Mass Mental new buildings open first

November 11, 2011
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Eight years, almost to the day, after the Massachusetts Mental Health Center closed the doors at its Fenwood Road site, the center opened two new buildings near the site Nov. 7.

Construction of the two new buildings—at 20 Vining St and 75 Fenwood Road—was funded by Brigham and Women’s Hospital (BWH) as part of a complex development plan for the site.  That plan also includes the eventual construction of two about 15-story towers on the former central Mass Mental site between Vining, Fenwood and the Riverway: One for BWH facilities and one a Roxbury Tenants of Harvard mixed-income residential tower.

“I was there for a year, right where that parking lot is,” Michael Barker, a former Mass Mental patient, told the Gazette at an open house for the new facilities Nov. 2. Barker was pointing out the window of one of Mass Mental’s new buildings at 20 Vining St., across the street to the lot that used to house Mass Mental’s now-leveled sprawling main facility.

Barker was one of a number of current and former Mass Mental patients, joined by community members and Longwood Medical Area workers, who toured the facilities during the all-day open house.

The three-story 20 Vining St. building houses Mass Mental’s “Partial Hospital” on its first floor and the temporary residential Fenwood Inn program on its second and third.

The six-story building at 75 Fenwood Road—near the corner of Binney Street and known as the Binney Street building—hosts Mass Mental’s administrative offices and outpatient services.

Partial hospitals are care facilities that provide patients with care similar to care they would receive at traditional mental hospitals, but the patients live independently off-site.

The Fenwood Inn is a short-term residential program for patients seeking support from Mass Mental or other mental health services, Partial Hospital Director Mathew Robinson told the Gazette.

Mass Mental has not run a traditional inpatient program with locked wards for about 25 years, Robinson told the Gazette. Mass Mental patients are all referred by the state Department of Mental Health, Robinson said. “It is usually the last stopgap for people who have run through traditional services,” he said.

The size of the bathrooms and the bedrooms were much commented on by the group the Gazette toured the facility with. Barker told the Gazette that when he had stayed at Mass Mental, all of the rooms had bunk beds. “Everyone wanted the bottom bunk” and arguments used to break out when top bunk residents would step on their bunkmates’ mattresses.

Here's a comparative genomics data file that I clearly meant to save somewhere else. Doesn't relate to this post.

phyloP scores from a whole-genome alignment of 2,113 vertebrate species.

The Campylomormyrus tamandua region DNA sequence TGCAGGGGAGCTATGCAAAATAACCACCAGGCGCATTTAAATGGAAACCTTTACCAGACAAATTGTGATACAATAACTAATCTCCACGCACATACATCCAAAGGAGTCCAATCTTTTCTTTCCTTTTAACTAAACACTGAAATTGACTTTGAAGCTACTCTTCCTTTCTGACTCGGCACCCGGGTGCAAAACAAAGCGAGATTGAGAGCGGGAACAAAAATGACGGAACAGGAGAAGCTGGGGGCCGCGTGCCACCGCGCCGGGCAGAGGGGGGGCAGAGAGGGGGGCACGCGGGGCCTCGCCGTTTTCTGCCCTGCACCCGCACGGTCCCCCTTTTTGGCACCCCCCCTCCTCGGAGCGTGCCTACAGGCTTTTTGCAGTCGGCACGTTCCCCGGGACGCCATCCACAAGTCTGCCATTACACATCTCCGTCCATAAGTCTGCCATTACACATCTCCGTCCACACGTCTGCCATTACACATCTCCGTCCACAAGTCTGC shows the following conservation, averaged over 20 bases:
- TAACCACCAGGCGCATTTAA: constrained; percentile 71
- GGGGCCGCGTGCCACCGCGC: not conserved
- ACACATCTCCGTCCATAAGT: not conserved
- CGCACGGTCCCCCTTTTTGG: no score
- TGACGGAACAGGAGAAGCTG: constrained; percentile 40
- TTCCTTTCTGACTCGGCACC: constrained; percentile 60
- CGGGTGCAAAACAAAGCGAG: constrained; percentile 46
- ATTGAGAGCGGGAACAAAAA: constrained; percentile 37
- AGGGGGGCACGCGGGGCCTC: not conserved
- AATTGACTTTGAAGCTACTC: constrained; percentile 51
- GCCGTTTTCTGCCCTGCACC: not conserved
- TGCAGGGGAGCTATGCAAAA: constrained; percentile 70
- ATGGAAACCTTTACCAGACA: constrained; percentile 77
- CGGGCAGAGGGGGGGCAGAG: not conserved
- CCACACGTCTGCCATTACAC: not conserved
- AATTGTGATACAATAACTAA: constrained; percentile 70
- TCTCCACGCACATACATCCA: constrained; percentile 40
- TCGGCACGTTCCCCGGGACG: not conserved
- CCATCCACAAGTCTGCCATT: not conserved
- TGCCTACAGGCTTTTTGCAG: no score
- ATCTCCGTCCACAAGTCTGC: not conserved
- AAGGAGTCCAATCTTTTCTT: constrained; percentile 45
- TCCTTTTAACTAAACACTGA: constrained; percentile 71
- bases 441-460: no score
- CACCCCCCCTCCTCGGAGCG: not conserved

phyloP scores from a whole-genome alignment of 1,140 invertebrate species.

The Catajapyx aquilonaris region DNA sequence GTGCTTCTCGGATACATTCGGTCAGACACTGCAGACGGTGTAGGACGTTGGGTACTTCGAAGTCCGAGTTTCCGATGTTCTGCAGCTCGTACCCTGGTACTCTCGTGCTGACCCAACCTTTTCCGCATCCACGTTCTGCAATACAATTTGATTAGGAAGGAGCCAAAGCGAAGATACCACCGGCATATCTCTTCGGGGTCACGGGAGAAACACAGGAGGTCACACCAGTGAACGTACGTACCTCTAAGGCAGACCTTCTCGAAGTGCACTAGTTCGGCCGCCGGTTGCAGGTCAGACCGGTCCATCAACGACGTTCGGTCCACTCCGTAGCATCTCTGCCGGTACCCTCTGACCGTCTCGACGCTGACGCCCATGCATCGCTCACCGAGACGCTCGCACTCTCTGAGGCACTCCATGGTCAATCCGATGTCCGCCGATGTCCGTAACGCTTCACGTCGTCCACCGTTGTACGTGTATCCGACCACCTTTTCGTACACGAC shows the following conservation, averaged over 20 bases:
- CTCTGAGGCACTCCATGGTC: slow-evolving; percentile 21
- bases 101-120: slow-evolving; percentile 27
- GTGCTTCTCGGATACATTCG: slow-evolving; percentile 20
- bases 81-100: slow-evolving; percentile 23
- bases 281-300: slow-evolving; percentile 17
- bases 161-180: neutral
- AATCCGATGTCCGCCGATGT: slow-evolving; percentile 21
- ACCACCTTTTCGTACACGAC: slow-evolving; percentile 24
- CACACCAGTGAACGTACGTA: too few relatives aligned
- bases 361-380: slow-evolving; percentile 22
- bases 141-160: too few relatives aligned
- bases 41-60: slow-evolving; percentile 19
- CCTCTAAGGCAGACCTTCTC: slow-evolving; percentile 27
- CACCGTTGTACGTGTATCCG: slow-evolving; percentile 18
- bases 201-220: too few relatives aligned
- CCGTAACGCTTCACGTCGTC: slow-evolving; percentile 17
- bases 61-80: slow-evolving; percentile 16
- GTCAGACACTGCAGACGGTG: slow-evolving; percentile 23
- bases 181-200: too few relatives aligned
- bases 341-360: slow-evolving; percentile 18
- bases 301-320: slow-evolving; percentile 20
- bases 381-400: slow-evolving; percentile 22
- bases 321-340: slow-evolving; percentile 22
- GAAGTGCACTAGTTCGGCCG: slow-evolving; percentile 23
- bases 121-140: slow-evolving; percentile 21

Mass Mental has been operating out of a ward at the Shattuck Hospital in Jamaica Plain’s Franklin Park for the last eight years, and the situation over there was even tighter, Murphy said on the tour. There were three bunk beds in each room. But the bunks are now a thing of the past. “Going from that to a single or a double [room] is going to be nice,” she said.

Other features of the new inn and partial hospital include a computer lab, and a kitchen for occupational therapy training.

The new buildings also retain features of the old Mass Mental. A fireplace from the old building is preserved in the 20 Vining St. building’s community room and the library at the Binney Street Building features ornamental bookshelves salvaged from the old building.

Outpatient Clinician Nora Otero told the Gazette that Mass Mental staffers are hoping to restart an old tradition at the site—the LMA “grand rounds.” That weekly event is essentially a speakers series where LMA professionals share the innovative work they are doing.

“Mass Mental always hosted it,” Otero said, and negotiations are going on to bring it back from another LMA institution that has been hosting it in Mass Mental’s absence.

Sal Giarratani, a longtime security guard at Mass Mental, was the last guard on-duty when it closed in 2003, and asked to work the day of the open house, told the Gazette. He said the new Binney Street building took the place of a small park that Mass Mental workers knew as “the beach,” where they would take lunch and sometimes sunbathe.

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